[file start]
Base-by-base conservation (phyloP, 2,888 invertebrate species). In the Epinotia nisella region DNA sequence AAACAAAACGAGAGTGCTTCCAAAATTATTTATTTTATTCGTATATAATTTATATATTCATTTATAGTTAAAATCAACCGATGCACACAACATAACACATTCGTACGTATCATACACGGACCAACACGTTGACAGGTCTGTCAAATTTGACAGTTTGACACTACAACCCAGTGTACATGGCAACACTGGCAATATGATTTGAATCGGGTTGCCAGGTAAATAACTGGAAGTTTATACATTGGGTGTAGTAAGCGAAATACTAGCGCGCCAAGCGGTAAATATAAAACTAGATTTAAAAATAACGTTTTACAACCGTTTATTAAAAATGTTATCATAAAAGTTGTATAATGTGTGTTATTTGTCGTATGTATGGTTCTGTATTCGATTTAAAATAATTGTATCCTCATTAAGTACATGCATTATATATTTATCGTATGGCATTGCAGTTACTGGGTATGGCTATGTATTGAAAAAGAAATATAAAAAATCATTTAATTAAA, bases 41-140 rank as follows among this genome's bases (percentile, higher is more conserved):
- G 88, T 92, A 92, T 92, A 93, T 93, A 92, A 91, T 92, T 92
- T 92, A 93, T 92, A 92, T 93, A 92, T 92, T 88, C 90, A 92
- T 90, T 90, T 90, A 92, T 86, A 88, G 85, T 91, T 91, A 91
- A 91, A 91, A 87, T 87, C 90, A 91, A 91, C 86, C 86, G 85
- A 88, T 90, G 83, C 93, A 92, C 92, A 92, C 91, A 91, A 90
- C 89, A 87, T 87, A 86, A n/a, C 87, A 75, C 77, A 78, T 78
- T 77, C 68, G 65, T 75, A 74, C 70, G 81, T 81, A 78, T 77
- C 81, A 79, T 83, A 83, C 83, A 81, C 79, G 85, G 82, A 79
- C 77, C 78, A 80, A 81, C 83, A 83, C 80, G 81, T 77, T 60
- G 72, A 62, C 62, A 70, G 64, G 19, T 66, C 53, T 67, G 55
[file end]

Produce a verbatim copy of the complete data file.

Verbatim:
Base-by-base conservation (phyloP, 2,888 invertebrate species). In the Epinotia nisella region DNA sequence AAACAAAACGAGAGTGCTTCCAAAATTATTTATTTTATTCGTATATAATTTATATATTCATTTATAGTTAAAATCAACCGATGCACACAACATAACACATTCGTACGTATCATACACGGACCAACACGTTGACAGGTCTGTCAAATTTGACAGTTTGACACTACAACCCAGTGTACATGGCAACACTGGCAATATGATTTGAATCGGGTTGCCAGGTAAATAACTGGAAGTTTATACATTGGGTGTAGTAAGCGAAATACTAGCGCGCCAAGCGGTAAATATAAAACTAGATTTAAAAATAACGTTTTACAACCGTTTATTAAAAATGTTATCATAAAAGTTGTATAATGTGTGTTATTTGTCGTATGTATGGTTCTGTATTCGATTTAAAATAATTGTATCCTCATTAAGTACATGCATTATATATTTATCGTATGGCATTGCAGTTACTGGGTATGGCTATGTATTGAAAAAGAAATATAAAAAATCATTTAATTAAA, bases 41-140 rank as follows among this genome's bases (percentile, higher is more conserved):
- G 88, T 92, A 92, T 92, A 93, T 93, A 92, A 91, T 92, T 92
- T 92, A 93, T 92, A 92, T 93, A 92, T 92, T 88, C 90, A 92
- T 90, T 90, T 90, A 92, T 86, A 88, G 85, T 91, T 91, A 91
- A 91, A 91, A 87, T 87, C 90, A 91, A 91, C 86, C 86, G 85
- A 88, T 90, G 83, C 93, A 92, C 92, A 92, C 91, A 91, A 90
- C 89, A 87, T 87, A 86, A n/a, C 87, A 75, C 77, A 78, T 78
- T 77, C 68, G 65, T 75, A 74, C 70, G 81, T 81, A 78, T 77
- C 81, A 79, T 83, A 83, C 83, A 81, C 79, G 85, G 82, A 79
- C 77, C 78, A 80, A 81, C 83, A 83, C 80, G 81, T 77, T 60
- G 72, A 62, C 62, A 70, G 64, G 19, T 66, C 53, T 67, G 55